The history of cumbia is a road map that takes you in a complicated serpentine-like journey not only over the Americas, but all around the geographical areas inhabited by Latin Americans. The sonic itinerary gets more nuanced once you look closer at the evolution and social impact that cumbia has had over the decades.
Its birth is rooted in the end of 19th century Colombia, and was founded on the basis of the strong African percussion influences. Being considered as the music of uneducated people, it casted a shadow of stigma on the genre. The raising in popularity started over the 1940s, when Colombian big-band jazz bands, such as Lucho Bermudez's Orquesta del Caribe and Pacho Galan's Orquesta, which incorporates cumbias in their repertoire. Neither of the two composers presented the music in its traditional form, but rather arranged it in a simplified way as to become more accessible to the ears of middle-class urbanites of Bogota and Medellin.
The national recognition of the genre came in the '50s, due to the founding of the first Colombian television company and the development of television broadcast. From here, cumbia spread from Colombia to all over Latin America. A hasty echo of acceptance of the musical genre came particularly from Mexico, Argentina, Peru and Chile, in which cumbia developed differently and acquired a unique sound. Another milestone on its evolutionary scale was the continuous decline of ballroom orchestras and the rise of smaller groups.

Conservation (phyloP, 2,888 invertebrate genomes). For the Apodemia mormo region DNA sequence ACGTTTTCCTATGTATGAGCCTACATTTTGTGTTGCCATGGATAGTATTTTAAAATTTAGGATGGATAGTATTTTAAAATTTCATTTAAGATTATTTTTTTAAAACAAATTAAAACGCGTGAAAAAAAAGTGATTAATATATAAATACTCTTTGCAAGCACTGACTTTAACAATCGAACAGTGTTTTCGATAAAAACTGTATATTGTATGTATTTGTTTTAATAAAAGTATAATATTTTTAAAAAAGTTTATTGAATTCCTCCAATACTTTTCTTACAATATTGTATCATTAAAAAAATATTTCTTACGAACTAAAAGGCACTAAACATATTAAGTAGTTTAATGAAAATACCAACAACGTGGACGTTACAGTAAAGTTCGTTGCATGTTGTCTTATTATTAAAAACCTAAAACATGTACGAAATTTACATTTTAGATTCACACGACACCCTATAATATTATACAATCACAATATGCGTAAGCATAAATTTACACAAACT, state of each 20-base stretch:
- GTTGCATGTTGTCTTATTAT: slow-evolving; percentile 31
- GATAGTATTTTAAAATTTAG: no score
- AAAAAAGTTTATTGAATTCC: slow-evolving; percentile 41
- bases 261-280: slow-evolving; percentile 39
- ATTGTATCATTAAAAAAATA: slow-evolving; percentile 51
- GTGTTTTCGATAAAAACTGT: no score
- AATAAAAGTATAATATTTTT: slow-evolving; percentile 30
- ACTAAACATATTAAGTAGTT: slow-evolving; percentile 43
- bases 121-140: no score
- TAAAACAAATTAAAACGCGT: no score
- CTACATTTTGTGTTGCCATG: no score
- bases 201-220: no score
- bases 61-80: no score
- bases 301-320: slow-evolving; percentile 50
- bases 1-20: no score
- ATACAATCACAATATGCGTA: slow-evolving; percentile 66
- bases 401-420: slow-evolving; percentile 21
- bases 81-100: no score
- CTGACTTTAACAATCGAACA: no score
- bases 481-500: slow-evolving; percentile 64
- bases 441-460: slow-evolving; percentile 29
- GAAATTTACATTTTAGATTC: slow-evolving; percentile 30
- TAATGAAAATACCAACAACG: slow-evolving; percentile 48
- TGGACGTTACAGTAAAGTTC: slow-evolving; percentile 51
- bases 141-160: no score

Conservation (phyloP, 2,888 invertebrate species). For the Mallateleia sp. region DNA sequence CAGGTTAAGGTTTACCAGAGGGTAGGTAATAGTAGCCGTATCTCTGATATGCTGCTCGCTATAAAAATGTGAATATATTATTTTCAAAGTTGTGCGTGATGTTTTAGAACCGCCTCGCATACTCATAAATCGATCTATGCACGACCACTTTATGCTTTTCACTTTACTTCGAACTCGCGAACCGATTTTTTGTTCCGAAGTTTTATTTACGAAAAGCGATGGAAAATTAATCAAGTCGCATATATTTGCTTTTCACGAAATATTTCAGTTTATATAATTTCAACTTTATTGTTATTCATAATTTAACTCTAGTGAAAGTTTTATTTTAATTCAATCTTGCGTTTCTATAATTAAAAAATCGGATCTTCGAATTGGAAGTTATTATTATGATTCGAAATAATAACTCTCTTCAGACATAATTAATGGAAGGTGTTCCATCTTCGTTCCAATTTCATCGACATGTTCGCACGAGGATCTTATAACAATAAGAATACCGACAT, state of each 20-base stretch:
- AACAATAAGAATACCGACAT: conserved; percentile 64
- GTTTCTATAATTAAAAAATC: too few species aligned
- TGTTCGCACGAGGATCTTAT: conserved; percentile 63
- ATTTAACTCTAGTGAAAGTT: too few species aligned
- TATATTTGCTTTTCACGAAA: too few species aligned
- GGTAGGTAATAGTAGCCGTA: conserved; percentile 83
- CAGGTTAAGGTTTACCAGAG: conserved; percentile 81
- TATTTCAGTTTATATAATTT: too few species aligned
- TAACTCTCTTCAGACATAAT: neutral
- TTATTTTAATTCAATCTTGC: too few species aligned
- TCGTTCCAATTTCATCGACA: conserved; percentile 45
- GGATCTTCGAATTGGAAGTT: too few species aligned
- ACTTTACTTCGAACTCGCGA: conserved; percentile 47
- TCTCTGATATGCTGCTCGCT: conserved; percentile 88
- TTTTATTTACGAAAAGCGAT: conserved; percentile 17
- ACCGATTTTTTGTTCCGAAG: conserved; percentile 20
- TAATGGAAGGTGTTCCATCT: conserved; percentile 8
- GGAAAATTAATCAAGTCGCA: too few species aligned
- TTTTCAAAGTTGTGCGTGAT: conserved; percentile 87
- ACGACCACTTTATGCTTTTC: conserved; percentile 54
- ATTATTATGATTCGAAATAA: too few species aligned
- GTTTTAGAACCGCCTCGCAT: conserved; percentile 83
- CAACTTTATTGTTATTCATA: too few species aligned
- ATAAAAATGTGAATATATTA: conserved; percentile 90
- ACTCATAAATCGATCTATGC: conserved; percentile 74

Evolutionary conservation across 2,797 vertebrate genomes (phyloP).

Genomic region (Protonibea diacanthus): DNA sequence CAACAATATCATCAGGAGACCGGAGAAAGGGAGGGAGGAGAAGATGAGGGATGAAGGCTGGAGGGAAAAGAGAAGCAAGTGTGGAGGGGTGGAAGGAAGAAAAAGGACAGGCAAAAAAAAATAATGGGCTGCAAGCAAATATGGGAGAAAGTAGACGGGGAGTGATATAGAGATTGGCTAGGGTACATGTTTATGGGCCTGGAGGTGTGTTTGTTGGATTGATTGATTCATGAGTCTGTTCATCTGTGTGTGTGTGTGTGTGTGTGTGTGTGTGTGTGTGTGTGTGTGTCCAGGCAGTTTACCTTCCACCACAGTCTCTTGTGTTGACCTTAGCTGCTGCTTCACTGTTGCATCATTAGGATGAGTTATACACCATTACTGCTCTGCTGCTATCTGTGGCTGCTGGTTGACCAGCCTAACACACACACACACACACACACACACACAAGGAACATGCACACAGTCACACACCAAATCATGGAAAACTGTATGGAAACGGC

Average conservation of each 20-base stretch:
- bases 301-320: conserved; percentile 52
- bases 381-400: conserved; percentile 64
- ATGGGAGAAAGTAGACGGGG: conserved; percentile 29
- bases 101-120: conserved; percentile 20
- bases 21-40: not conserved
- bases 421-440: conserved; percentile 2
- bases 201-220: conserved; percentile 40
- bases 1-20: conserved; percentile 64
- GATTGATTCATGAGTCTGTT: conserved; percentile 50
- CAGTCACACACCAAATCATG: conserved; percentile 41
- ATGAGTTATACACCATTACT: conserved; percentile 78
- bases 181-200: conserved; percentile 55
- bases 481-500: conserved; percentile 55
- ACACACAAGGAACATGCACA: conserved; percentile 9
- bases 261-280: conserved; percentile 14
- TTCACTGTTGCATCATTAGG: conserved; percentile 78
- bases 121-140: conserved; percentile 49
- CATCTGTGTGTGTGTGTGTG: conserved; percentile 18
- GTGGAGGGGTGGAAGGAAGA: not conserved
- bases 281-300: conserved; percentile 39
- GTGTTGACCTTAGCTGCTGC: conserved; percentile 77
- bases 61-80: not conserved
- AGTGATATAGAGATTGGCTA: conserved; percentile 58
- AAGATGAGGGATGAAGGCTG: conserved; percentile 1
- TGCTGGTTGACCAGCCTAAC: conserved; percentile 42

By the end of the '60s, the cumbia sound was simplified even more in both Columbia and Mexico. In many cases, these groups used a bass and 2-3 accordions, or, in other cases, they replaced the classical instruments of orchestras with electric instruments such as organs, on which musicians added percussion, trumpets or trombones. This kind of minimal groups contributed to the circulation and popularization of cumbia in every country of Latin America.
Cumbia, as anything else creates by the humankind, is a social construct. It is not a genre that was discovered only once, but rather a continuous morphing category, permanently made and remade due to its stylistic flexibility. It is an ongoing process of transformation through practices and discourses, which created a multitude of sub-genres.
Nonetheless, what you will hear in this episode of Destinations Podcast is a selection of Mexican contemporary cumbias that have their roots in one sub-genre that traversed the '80s and came to maturity in Mexico City during the '90s. Cumbia Sonidera was the mutation created by DJs, called sonideros. The novelties were the shout-outs and the electronic addition that they made while playing music. The sonideros shout-outs had a major influence over the reputation of certain groups which later started using this apparatus for their recordings. The new subgenre of cumbia is now known as sonidera.
Mixtape by Trio Mercur, a project aiming to explore the rough and less produced sound of sonidera cumbia while listening to the standard Cumbia Satanas.
For further investigations check out Back across the Ocean: Migration and musical remittances from Latin America and the Caribbean to Africa, as well as NY Times (with Mexican Soundsystem Cumbia in LA and the U.S.-Mexico Border?s Metal Fence.